Within the senior housing industry, few events are as frustrating as the preventable hospitalization. For the clinical director doing all she can to sustain resident wellness, it is discouraging to see a senior go to the hospital for a condition or event that could have been prevented.
The number of such incidents runs high. One survey of North American nurses found that a wide majority believe that nearly half of senior hospitalizations can be prevented. And the outcomes are serious: Seniors who have been hospitalized struggle to get back into their routine; they experience more serious health declines, along with erosion in functionality.
If there’s an upside to all this for senior housing clinical directors, it’s that preventable hospitalizations are, well, preventable. Thanks to present-day technologies, it is more possible than ever to keep in check many of the most common illnesses and injuries that can lead to hospitalization.
Passive health monitoring, in particular, smart solutions powered by artificial intelligence can yield just such results.
In many (if not most) cases seniors experience preventable hospitalization due to falls. In fact, falls are the leading cause of both fatal and nonfatal injuries, according toThe Centers for Disease Control and Prevention. The dollar cost of falls suggests the scope of the problem: In 2013 medical expenses related to fall injuries for people 65 and older was$34 billion.
Passive health monitoring technology offers senior housing directors a way to stem this tragic tide. By continuously monitoring a myriad of fall risk indicators via passive, environmentally embedded sensors, then using the amassed data to automatically calculate a fall risk that is far more accurate than manual testing methods, today’s senior care technology can alert caregivers when someone enters an elevated or high risk status, allowing them to take preventative actions to prevent future falls. In fact, today’s senior technology solutions can go so far as to alert staff when a resident at high risk of falling attempts to get out of bed (prior to them successfully doing so) so that caregivers can provide the resident hands-on assistance if needed.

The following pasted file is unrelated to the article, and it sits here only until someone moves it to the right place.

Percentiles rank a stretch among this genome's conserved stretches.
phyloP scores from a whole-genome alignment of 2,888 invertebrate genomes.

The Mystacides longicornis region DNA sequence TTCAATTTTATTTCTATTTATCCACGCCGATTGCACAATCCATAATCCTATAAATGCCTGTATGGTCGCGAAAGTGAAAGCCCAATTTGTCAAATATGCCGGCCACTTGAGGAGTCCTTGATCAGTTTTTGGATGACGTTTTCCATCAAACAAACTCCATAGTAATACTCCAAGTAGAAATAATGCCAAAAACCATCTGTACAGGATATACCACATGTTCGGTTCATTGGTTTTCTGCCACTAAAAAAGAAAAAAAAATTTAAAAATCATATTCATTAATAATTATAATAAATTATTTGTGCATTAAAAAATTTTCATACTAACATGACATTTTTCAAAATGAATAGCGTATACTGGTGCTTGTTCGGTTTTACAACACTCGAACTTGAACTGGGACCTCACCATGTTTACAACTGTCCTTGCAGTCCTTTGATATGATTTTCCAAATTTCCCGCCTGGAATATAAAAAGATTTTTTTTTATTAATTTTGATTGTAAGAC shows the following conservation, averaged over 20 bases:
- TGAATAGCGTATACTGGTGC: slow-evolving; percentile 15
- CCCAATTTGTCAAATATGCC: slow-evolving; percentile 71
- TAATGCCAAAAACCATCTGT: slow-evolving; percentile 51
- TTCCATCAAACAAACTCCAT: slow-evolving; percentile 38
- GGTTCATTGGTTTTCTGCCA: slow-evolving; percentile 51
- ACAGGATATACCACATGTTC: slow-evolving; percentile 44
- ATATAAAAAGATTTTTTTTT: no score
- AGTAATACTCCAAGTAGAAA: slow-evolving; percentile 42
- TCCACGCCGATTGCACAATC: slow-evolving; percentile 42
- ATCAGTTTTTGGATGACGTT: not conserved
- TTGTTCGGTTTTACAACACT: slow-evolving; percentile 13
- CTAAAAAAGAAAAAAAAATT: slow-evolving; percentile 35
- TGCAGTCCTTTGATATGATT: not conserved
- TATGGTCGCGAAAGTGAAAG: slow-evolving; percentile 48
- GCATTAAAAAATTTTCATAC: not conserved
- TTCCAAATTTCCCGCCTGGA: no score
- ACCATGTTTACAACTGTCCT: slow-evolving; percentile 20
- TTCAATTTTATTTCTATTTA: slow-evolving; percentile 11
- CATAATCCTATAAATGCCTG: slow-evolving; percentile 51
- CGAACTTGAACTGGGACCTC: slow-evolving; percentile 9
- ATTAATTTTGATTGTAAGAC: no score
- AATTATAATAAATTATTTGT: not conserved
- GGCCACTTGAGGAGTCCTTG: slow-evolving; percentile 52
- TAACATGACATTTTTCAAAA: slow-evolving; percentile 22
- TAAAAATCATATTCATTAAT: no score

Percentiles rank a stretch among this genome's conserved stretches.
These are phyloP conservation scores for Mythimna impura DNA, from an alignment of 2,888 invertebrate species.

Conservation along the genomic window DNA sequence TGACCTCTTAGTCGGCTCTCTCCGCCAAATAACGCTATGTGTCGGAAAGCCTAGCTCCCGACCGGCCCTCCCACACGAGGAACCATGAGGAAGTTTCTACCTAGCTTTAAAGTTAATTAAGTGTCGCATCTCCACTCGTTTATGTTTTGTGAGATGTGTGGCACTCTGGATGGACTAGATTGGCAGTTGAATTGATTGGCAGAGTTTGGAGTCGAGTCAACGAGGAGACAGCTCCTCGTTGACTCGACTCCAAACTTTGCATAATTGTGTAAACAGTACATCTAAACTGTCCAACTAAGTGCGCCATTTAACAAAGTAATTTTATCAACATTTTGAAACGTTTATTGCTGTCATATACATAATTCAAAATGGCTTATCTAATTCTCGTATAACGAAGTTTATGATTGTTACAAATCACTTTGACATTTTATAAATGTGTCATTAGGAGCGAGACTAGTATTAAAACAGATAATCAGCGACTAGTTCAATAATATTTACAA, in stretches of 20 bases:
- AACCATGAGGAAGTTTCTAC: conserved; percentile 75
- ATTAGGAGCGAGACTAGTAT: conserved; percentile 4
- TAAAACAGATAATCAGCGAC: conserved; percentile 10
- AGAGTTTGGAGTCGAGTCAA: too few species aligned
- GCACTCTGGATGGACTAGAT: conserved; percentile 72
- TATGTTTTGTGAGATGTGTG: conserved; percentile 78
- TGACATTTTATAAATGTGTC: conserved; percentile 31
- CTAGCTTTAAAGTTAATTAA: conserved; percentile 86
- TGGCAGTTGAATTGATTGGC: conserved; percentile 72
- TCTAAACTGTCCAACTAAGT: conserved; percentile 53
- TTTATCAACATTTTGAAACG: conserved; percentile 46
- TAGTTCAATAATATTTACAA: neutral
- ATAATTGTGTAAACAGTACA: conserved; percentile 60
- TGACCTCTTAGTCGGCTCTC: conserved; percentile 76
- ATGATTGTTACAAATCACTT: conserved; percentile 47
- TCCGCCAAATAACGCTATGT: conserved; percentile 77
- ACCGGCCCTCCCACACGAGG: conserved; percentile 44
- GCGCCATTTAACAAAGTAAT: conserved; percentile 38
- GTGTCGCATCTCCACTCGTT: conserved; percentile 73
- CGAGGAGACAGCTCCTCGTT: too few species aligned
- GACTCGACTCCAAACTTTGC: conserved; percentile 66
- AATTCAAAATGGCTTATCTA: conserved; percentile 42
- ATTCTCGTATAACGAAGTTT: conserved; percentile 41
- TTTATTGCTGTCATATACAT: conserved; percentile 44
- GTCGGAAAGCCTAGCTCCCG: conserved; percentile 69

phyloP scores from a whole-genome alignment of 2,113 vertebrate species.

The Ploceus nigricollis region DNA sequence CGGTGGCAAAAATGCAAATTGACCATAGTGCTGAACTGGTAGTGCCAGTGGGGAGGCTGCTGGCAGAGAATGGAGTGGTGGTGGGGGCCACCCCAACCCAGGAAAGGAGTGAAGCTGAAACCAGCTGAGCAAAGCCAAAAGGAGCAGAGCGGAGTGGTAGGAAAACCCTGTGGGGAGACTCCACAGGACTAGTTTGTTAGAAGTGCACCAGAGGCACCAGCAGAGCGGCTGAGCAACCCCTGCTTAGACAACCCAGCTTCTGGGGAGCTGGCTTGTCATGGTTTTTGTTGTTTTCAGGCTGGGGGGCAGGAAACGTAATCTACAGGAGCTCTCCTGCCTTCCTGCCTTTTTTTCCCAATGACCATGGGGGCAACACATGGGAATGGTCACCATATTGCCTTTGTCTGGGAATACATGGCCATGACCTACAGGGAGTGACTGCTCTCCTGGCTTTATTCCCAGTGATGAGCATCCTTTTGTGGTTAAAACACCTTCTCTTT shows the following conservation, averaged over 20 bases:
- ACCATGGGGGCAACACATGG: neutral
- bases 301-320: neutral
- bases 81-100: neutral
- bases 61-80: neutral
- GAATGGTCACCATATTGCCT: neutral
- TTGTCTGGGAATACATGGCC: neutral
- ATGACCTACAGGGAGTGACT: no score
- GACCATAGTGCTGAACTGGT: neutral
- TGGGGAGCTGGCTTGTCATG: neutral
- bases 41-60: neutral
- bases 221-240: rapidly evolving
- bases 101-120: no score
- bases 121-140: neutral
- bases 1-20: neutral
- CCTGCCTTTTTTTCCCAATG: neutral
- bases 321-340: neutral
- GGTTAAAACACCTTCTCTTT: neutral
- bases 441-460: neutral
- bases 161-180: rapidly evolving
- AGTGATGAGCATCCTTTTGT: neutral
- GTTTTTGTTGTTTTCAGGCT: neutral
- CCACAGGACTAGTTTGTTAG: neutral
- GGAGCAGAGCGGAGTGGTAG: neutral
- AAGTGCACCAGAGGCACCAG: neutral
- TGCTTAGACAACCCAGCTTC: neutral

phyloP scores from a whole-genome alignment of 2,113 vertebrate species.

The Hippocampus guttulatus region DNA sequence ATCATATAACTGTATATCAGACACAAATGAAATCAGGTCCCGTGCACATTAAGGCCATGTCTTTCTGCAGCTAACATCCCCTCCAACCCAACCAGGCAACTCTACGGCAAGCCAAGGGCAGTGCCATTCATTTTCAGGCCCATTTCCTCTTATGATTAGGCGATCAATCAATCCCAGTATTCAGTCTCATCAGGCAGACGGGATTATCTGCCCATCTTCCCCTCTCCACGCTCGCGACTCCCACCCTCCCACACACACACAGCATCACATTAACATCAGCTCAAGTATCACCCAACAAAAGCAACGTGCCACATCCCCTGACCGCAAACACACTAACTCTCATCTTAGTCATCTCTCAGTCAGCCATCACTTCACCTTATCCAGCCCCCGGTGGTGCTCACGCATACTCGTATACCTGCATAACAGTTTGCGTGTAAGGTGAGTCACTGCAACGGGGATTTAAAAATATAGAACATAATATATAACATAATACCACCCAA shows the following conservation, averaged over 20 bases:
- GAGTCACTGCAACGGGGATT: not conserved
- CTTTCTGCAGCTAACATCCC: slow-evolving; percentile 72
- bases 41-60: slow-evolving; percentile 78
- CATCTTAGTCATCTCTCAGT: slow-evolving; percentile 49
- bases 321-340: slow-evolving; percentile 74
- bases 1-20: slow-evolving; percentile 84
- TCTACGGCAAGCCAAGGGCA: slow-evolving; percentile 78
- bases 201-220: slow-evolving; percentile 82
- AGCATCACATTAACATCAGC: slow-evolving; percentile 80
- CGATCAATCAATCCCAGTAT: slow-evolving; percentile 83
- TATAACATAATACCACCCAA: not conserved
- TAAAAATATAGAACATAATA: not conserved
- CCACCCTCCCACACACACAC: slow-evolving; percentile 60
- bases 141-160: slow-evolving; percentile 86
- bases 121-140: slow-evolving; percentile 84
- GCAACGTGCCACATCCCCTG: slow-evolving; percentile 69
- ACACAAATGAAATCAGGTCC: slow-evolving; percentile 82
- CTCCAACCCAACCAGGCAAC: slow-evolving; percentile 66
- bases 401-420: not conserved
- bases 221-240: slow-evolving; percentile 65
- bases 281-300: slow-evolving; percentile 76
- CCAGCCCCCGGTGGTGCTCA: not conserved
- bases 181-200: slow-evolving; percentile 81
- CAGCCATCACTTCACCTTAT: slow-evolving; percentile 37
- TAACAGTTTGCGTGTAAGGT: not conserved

In the realm of preventable hospitalization, another driving factor has to do with seniors’ ability and willingness to follow doctors’ orders. The problem is an endemic one – across the entire population, some 60 percent of individuals don’t follow doctors’ orders when it comes to taking prescriptions.
The problem may be worse among seniors who can be more forgetful, and those who may be tasked with keeping track of a greater number of conditions. It’s easy to lose track – yet by ignoring their physicians, seniors run the risk of allowing conditions to arise that might otherwise be prevented.
Here again passive monitoring can be a key to improving the situation. Using an array of sensors embedded throughout a residence and paired with smart software, senior technology solutions like passive health monitoring can track respiratory, circulatory, cardiac, and other functional vital signs. This allows the technology to detect early signs of illness and notify caregivers so proactive measures can be taken to reduce hospitalizations.
While preventable hospitalizations are a major worry among clinical directors eager to deliver the best possible care and comfort to their senior residents, new technologies such as passive health monitoring make it possible to significantly reduce the likelihood of such events.
In working to prevent unnecessary hospitalizations, what have you found to be most effective? Have you investigated emerging technologies that might help drive success?